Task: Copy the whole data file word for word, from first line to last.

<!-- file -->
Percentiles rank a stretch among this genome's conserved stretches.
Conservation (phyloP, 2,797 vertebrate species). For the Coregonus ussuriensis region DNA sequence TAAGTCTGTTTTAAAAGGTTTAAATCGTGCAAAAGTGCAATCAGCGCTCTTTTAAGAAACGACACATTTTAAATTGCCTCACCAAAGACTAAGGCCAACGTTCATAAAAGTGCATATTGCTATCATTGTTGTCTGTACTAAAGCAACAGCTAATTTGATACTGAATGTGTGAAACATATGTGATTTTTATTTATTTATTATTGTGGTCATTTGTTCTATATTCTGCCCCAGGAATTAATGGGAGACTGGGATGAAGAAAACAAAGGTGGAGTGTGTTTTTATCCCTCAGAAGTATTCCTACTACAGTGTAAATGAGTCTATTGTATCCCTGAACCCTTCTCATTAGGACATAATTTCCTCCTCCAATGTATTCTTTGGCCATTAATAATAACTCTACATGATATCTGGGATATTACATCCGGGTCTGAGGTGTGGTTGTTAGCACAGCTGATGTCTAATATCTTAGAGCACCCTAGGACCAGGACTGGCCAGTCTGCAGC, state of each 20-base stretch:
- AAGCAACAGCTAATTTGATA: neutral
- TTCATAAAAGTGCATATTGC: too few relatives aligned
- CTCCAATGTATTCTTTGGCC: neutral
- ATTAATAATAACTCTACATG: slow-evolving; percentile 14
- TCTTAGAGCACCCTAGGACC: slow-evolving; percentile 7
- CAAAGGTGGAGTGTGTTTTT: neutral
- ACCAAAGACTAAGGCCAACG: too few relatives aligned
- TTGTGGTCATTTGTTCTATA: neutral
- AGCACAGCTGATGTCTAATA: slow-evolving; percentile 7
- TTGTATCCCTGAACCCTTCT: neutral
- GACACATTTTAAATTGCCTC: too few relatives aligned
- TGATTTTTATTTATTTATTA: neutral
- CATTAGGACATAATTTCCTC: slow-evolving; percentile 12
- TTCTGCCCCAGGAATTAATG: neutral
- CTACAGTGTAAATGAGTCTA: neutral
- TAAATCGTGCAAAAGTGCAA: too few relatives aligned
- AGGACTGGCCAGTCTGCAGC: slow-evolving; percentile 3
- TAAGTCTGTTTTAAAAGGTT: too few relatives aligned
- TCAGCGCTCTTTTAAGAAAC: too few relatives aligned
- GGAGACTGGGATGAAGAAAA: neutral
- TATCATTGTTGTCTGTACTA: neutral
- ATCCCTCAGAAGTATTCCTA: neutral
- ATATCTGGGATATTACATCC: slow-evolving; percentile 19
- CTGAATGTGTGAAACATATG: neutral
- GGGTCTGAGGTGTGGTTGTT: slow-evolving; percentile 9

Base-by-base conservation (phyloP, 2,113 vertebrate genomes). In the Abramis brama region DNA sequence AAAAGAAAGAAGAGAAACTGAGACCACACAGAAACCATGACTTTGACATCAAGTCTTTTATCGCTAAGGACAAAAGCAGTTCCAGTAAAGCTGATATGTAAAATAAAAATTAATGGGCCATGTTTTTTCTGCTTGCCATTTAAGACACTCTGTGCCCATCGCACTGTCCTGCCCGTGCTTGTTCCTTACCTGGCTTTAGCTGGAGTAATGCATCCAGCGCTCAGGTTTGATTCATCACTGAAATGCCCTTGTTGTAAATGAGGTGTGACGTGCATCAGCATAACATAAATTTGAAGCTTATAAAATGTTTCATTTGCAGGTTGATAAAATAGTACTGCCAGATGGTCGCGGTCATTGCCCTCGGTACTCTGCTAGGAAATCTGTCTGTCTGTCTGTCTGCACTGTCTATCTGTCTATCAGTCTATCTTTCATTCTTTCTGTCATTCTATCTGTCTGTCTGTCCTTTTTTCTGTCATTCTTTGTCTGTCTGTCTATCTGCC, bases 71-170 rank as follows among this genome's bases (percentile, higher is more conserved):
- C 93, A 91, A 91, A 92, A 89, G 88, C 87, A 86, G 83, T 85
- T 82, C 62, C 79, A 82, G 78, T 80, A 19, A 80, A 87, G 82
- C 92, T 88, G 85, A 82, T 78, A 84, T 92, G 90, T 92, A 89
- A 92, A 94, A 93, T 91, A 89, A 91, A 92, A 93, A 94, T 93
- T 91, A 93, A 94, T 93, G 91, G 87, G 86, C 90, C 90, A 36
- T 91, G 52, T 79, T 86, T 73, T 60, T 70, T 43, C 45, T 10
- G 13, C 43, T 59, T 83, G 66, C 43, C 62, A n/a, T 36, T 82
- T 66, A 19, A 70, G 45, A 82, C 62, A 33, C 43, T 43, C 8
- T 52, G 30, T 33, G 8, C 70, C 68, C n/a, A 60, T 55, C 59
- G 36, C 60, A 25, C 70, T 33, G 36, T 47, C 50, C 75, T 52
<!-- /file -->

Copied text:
Percentiles rank a stretch among this genome's conserved stretches.
Conservation (phyloP, 2,797 vertebrate species). For the Coregonus ussuriensis region DNA sequence TAAGTCTGTTTTAAAAGGTTTAAATCGTGCAAAAGTGCAATCAGCGCTCTTTTAAGAAACGACACATTTTAAATTGCCTCACCAAAGACTAAGGCCAACGTTCATAAAAGTGCATATTGCTATCATTGTTGTCTGTACTAAAGCAACAGCTAATTTGATACTGAATGTGTGAAACATATGTGATTTTTATTTATTTATTATTGTGGTCATTTGTTCTATATTCTGCCCCAGGAATTAATGGGAGACTGGGATGAAGAAAACAAAGGTGGAGTGTGTTTTTATCCCTCAGAAGTATTCCTACTACAGTGTAAATGAGTCTATTGTATCCCTGAACCCTTCTCATTAGGACATAATTTCCTCCTCCAATGTATTCTTTGGCCATTAATAATAACTCTACATGATATCTGGGATATTACATCCGGGTCTGAGGTGTGGTTGTTAGCACAGCTGATGTCTAATATCTTAGAGCACCCTAGGACCAGGACTGGCCAGTCTGCAGC, state of each 20-base stretch:
- AAGCAACAGCTAATTTGATA: neutral
- TTCATAAAAGTGCATATTGC: too few relatives aligned
- CTCCAATGTATTCTTTGGCC: neutral
- ATTAATAATAACTCTACATG: slow-evolving; percentile 14
- TCTTAGAGCACCCTAGGACC: slow-evolving; percentile 7
- CAAAGGTGGAGTGTGTTTTT: neutral
- ACCAAAGACTAAGGCCAACG: too few relatives aligned
- TTGTGGTCATTTGTTCTATA: neutral
- AGCACAGCTGATGTCTAATA: slow-evolving; percentile 7
- TTGTATCCCTGAACCCTTCT: neutral
- GACACATTTTAAATTGCCTC: too few relatives aligned
- TGATTTTTATTTATTTATTA: neutral
- CATTAGGACATAATTTCCTC: slow-evolving; percentile 12
- TTCTGCCCCAGGAATTAATG: neutral
- CTACAGTGTAAATGAGTCTA: neutral
- TAAATCGTGCAAAAGTGCAA: too few relatives aligned
- AGGACTGGCCAGTCTGCAGC: slow-evolving; percentile 3
- TAAGTCTGTTTTAAAAGGTT: too few relatives aligned
- TCAGCGCTCTTTTAAGAAAC: too few relatives aligned
- GGAGACTGGGATGAAGAAAA: neutral
- TATCATTGTTGTCTGTACTA: neutral
- ATCCCTCAGAAGTATTCCTA: neutral
- ATATCTGGGATATTACATCC: slow-evolving; percentile 19
- CTGAATGTGTGAAACATATG: neutral
- GGGTCTGAGGTGTGGTTGTT: slow-evolving; percentile 9

Base-by-base conservation (phyloP, 2,113 vertebrate genomes). In the Abramis brama region DNA sequence AAAAGAAAGAAGAGAAACTGAGACCACACAGAAACCATGACTTTGACATCAAGTCTTTTATCGCTAAGGACAAAAGCAGTTCCAGTAAAGCTGATATGTAAAATAAAAATTAATGGGCCATGTTTTTTCTGCTTGCCATTTAAGACACTCTGTGCCCATCGCACTGTCCTGCCCGTGCTTGTTCCTTACCTGGCTTTAGCTGGAGTAATGCATCCAGCGCTCAGGTTTGATTCATCACTGAAATGCCCTTGTTGTAAATGAGGTGTGACGTGCATCAGCATAACATAAATTTGAAGCTTATAAAATGTTTCATTTGCAGGTTGATAAAATAGTACTGCCAGATGGTCGCGGTCATTGCCCTCGGTACTCTGCTAGGAAATCTGTCTGTCTGTCTGTCTGCACTGTCTATCTGTCTATCAGTCTATCTTTCATTCTTTCTGTCATTCTATCTGTCTGTCTGTCCTTTTTTCTGTCATTCTTTGTCTGTCTGTCTATCTGCC, bases 71-170 rank as follows among this genome's bases (percentile, higher is more conserved):
- C 93, A 91, A 91, A 92, A 89, G 88, C 87, A 86, G 83, T 85
- T 82, C 62, C 79, A 82, G 78, T 80, A 19, A 80, A 87, G 82
- C 92, T 88, G 85, A 82, T 78, A 84, T 92, G 90, T 92, A 89
- A 92, A 94, A 93, T 91, A 89, A 91, A 92, A 93, A 94, T 93
- T 91, A 93, A 94, T 93, G 91, G 87, G 86, C 90, C 90, A 36
- T 91, G 52, T 79, T 86, T 73, T 60, T 70, T 43, C 45, T 10
- G 13, C 43, T 59, T 83, G 66, C 43, C 62, A n/a, T 36, T 82
- T 66, A 19, A 70, G 45, A 82, C 62, A 33, C 43, T 43, C 8
- T 52, G 30, T 33, G 8, C 70, C 68, C n/a, A 60, T 55, C 59
- G 36, C 60, A 25, C 70, T 33, G 36, T 47, C 50, C 75, T 52